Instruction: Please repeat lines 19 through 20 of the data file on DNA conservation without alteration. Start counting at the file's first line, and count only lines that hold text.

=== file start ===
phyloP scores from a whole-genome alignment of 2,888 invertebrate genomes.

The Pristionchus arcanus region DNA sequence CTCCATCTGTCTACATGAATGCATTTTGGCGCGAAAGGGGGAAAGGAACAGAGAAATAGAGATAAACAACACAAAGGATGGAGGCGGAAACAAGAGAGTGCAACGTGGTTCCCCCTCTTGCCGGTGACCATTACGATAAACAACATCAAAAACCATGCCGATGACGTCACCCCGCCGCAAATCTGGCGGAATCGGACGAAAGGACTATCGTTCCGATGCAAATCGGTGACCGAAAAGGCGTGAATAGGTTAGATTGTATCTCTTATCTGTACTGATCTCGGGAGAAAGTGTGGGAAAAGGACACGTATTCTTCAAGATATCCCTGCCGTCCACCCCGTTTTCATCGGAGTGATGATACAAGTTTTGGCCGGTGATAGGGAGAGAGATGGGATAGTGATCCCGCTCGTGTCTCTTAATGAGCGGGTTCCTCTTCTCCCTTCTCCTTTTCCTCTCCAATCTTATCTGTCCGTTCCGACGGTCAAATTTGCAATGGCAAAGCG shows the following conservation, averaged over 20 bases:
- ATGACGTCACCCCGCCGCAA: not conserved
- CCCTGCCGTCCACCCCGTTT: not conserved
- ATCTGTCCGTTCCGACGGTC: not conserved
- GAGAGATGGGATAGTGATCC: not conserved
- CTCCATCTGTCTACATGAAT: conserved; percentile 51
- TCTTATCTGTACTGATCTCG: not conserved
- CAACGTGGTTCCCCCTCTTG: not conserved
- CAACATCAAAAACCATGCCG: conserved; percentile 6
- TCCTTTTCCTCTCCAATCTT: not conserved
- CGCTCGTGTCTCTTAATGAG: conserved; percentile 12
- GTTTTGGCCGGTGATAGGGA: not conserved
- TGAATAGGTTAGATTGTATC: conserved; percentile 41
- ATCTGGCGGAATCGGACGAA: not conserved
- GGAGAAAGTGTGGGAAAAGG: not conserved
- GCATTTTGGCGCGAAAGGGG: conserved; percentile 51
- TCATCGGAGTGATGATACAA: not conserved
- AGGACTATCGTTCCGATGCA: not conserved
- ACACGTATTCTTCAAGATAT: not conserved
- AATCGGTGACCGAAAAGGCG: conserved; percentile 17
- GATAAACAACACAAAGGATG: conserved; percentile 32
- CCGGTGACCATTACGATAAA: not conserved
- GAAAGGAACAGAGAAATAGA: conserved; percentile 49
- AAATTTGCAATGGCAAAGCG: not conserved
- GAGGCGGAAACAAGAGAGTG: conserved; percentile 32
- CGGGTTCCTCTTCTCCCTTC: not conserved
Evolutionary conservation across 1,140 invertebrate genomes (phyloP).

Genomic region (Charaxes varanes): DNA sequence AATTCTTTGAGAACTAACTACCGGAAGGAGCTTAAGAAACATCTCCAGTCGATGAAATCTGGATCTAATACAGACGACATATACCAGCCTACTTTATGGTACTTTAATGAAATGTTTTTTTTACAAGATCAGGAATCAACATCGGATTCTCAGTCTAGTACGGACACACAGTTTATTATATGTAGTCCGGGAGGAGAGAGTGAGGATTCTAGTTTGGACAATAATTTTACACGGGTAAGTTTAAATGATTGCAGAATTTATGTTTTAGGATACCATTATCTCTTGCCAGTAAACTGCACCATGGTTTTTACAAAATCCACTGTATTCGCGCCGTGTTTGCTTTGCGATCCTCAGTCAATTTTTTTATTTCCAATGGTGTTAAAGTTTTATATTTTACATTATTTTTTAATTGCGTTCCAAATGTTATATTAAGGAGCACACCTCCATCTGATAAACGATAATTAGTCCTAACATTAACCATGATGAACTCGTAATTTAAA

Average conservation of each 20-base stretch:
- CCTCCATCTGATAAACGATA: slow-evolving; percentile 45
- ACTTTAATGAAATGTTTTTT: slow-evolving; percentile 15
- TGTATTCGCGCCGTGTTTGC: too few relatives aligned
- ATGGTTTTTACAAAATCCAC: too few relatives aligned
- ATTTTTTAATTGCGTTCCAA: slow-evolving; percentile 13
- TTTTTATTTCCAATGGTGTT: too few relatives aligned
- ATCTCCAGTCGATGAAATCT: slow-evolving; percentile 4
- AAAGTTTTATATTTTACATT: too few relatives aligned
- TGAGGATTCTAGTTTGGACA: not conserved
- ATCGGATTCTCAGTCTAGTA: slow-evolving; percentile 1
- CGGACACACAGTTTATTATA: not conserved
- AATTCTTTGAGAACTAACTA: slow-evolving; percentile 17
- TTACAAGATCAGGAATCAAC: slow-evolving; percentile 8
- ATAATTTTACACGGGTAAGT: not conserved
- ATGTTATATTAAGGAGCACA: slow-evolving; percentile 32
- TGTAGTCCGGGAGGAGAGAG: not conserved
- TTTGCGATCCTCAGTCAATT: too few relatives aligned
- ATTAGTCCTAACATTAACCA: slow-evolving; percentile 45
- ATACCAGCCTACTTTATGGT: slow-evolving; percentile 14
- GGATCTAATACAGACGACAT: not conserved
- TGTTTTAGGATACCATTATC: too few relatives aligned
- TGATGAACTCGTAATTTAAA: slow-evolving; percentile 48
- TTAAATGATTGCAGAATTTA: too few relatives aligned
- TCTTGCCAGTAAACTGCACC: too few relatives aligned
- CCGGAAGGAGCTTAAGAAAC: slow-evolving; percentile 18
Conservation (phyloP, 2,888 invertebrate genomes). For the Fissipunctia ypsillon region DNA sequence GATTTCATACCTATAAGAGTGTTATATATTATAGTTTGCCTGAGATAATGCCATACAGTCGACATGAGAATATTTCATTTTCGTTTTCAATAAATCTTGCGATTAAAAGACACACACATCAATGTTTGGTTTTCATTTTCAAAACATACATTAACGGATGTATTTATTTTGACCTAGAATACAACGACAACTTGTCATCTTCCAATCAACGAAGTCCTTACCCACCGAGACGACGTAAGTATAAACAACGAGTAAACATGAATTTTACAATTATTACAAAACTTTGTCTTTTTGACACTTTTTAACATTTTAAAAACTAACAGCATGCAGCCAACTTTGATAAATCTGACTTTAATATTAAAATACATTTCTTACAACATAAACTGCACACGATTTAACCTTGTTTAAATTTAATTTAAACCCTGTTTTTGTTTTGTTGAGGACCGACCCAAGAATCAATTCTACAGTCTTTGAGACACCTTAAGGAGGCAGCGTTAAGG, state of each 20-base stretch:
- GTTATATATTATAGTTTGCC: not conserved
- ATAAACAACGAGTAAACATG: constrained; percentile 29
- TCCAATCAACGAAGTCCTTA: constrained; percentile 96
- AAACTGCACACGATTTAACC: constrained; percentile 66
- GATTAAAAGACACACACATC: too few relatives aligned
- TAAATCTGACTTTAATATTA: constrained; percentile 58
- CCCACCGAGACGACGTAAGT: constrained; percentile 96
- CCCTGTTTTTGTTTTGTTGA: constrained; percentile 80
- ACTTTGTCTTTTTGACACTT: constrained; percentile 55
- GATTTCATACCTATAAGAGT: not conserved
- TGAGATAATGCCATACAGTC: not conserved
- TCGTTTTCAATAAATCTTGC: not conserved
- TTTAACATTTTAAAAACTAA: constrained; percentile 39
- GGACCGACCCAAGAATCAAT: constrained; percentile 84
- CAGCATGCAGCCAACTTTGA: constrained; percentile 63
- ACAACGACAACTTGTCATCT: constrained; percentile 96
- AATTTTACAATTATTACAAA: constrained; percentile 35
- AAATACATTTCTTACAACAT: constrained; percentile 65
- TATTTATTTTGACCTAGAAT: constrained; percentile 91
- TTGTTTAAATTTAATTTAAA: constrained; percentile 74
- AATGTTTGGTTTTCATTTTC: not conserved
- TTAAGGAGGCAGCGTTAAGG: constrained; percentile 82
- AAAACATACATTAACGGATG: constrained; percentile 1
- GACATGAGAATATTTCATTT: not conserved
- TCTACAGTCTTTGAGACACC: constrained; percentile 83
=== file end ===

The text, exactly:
- AGGACTATCGTTCCGATGCA: not conserved
- ACACGTATTCTTCAAGATAT: not conserved